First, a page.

Tonight we were again joined by Pat Wagner, who is retiring from her consulting practice at the end of the year and returning to being a poet. Knowing that, we’ve had her on several times this year. Pat’s career has been as an educator extraordinary and strategic planning consultant. When we asked her what she wants her legacy to be, she said, “People will feel braver!”
Pat talked about what makes a library to be on the cutting edge; future-proofing; strategic planning; badly designed buildings; who libraries compete with; and more.
On the show with Pat was Maurice Coleman, Jill Hurst-Wahl, Paul Signorelli, and Tom Haymes.
Pat’s LibraryWorks webinars:
Pat’s previous T appearances have been:
David Lee King joined T is for Training to talk about innovations in library learning spaces based on what he has been doing during the pandemic. He joined Maurice Coleman, Tom Haymes, and Jill Hurst-Wahl. David talked about specific technologies used during the pandemic, mentioned things they’ve adopted since then, and along the way dropped info about funding.
We spent a good chunk talking about the American Connectivity Program. ShapingEDU has a Broadband+Digital Equity Project, which has a number of videos on YouTube (part of their U.S. Digital Inclusion Advocacy). We had an interesting conversation about working from home, including who that option is giving to. And then we moved onto thinking about flexible work hours (oh…radical!).
David and Maurice talked about digital spaces that libraries are building:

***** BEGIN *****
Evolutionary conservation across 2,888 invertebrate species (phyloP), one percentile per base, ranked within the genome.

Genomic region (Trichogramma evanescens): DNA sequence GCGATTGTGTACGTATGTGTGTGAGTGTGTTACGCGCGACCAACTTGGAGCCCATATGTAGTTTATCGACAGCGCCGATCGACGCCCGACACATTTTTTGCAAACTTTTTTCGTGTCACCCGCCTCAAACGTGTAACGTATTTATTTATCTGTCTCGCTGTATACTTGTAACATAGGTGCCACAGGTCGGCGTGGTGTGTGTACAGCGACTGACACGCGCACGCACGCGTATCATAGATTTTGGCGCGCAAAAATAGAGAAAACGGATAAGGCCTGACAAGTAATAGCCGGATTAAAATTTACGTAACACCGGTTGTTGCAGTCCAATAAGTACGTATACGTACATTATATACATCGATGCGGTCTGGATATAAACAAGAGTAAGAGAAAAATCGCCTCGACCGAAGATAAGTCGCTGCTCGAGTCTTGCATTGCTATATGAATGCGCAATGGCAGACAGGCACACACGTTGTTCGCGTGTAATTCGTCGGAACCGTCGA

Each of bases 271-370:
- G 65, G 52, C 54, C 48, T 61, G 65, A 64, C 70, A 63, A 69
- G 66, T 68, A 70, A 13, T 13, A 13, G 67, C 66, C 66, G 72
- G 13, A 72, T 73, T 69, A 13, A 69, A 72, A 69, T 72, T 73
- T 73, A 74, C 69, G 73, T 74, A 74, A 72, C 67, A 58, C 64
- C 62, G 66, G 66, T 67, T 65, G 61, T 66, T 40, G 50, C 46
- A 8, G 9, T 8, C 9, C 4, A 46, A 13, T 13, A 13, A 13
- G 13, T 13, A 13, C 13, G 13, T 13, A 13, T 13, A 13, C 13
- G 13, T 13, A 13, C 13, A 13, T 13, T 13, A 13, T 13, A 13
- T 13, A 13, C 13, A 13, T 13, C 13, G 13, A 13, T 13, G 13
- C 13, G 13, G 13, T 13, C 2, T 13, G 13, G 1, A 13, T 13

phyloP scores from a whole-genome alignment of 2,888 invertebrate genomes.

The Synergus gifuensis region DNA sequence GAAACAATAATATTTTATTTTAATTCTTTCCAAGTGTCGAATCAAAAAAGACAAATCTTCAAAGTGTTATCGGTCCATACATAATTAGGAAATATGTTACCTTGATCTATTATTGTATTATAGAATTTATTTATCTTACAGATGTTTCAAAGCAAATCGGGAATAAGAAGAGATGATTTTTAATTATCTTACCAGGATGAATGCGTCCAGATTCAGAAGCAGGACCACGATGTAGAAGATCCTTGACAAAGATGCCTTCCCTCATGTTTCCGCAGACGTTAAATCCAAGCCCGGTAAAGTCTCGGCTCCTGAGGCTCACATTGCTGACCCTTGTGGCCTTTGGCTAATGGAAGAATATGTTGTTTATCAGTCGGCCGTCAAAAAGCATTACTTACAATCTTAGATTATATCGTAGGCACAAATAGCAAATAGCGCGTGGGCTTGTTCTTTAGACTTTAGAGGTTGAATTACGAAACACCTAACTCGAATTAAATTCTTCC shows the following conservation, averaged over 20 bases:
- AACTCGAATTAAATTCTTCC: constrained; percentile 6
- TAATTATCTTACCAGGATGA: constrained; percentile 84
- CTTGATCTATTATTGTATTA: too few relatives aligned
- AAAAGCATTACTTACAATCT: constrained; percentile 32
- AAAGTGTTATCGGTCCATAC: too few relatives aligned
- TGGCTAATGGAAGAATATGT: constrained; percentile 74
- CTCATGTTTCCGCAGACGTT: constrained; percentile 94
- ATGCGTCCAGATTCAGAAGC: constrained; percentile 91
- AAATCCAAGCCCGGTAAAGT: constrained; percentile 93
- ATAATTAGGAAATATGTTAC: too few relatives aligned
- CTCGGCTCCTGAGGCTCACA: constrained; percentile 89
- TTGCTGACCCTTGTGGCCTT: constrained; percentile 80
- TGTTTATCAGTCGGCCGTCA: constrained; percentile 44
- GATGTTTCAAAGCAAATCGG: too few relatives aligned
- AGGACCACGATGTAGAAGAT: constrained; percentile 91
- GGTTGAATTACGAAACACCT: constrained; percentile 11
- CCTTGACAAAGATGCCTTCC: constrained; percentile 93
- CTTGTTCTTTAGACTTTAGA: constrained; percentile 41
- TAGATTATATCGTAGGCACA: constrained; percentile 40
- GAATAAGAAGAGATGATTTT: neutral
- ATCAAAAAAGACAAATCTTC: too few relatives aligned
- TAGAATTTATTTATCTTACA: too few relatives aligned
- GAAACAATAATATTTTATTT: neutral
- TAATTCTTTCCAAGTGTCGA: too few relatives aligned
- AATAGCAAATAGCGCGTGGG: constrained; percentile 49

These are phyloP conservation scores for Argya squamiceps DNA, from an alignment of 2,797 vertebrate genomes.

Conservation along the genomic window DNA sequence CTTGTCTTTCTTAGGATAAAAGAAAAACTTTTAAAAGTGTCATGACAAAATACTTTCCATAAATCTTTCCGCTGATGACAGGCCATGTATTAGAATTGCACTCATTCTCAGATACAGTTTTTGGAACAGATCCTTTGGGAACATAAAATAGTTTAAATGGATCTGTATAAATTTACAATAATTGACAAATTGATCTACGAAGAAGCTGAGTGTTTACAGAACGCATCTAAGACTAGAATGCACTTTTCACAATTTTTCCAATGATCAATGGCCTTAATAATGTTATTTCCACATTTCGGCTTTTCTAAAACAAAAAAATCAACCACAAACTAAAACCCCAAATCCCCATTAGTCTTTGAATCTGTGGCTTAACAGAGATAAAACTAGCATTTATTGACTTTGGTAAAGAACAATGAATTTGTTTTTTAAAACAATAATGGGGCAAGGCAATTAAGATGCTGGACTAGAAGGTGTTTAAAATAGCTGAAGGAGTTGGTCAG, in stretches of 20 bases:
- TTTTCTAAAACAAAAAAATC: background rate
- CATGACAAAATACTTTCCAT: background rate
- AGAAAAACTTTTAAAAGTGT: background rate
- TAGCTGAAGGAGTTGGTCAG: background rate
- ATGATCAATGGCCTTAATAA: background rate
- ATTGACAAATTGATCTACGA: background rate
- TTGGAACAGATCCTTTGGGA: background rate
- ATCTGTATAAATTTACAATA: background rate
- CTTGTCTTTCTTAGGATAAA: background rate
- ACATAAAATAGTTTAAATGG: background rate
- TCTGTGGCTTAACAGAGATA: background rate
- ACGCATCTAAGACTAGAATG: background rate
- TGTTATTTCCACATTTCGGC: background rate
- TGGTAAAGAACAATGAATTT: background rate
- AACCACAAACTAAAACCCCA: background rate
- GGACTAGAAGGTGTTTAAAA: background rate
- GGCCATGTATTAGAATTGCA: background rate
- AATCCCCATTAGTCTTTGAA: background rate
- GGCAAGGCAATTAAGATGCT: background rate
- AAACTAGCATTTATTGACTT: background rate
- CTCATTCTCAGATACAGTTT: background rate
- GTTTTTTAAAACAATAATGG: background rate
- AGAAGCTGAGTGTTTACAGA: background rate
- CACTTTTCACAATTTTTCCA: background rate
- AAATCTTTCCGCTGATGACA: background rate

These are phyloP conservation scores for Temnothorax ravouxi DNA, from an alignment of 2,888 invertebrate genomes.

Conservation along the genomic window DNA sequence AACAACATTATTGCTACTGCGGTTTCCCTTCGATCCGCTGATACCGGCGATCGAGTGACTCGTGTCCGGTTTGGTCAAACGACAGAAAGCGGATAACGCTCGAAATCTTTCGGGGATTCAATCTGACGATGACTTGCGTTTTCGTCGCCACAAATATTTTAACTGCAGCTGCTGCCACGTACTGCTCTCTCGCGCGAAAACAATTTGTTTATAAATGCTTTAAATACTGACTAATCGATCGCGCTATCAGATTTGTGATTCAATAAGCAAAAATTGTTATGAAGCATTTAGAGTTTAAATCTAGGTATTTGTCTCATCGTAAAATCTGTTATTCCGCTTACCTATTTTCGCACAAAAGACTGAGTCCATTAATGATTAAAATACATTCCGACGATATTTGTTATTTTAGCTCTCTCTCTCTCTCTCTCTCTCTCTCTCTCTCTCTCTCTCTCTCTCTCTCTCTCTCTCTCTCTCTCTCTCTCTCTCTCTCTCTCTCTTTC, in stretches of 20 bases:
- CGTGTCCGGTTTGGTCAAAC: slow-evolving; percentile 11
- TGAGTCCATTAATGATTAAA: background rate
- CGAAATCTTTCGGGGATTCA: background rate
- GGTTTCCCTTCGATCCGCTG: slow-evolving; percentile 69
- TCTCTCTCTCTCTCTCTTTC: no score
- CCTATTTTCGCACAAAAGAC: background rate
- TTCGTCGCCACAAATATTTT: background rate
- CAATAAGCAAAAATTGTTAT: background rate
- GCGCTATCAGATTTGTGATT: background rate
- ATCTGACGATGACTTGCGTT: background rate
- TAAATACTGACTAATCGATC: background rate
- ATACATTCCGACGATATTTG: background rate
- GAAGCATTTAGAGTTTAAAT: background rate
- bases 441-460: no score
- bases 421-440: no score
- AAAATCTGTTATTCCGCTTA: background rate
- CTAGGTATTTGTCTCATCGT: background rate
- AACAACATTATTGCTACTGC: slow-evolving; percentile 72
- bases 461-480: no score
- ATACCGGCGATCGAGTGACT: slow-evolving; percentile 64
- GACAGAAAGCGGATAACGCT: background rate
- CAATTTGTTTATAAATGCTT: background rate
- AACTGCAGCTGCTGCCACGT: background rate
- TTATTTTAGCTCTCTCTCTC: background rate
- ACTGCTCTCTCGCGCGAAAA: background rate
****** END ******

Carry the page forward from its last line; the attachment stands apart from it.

These spaces are for learners and entrepreneurs.
Related blog post from Tom Haymes, Future Learning Spaces: Classrooms of the Mind.
Resources on design thinking:
You can listen to the show on TalkShoe or wherever you get your podcast episodes.
Jared Bendis, a feral librarian, joined the T is for Training crew again and this time to talk about TikTok. What?! On the call with Jared were Maurice Coleman, Paul Signorelli, Tom Haymes, Diane Huckabay, and Jill Hurst-Wahl.
TikTok is a medium for sharing short and long form videos. Jared describes it as being focused on the creator. Jared started with talking about how he began using TikTok. He “stalked before he talked”, which means he watched before he began posted. He posted his first video in January 2022. He now has over 9800 followers and more than 285K likes. He has a viral video that has over 114K views! On TikTok he is able to reach people he doesn’t know.
TikTok begins by giving people the ability to post a 1-minute video. After a while, people graduate to 3-minute videos. Jared has graduated again to be able to post 10-minute videos, and yes, he posts 10-minute videos. And he has the ability to go live. He noted that short videos have the ability to go viral. Important to know that videos are not served sequentially. Each video needs to stand on its own.
Jared then began to rift on what he posts and why, and also talked about the TikTok algorithm. And the stories flowed! This is a long show and you need to listen until the end. It is good!
On the call were Paul Signorelli, Jill Hurst-Wahl, Maurice Coleman, Tom Haymes, and Diane Huckabay. Tonight’s topic was:
Dealing With Unexpected Emotional and Difficult Situations Online as Opposed to Onsite
We talked about what we’ve done in class sessions. We recognize that there is an element of trust in all of this. Tom rightly pointed out that a class is only part of the learning. Questions:
- What is lost if someone misses several class sessions?
- Can community standards or a contract with the learners help?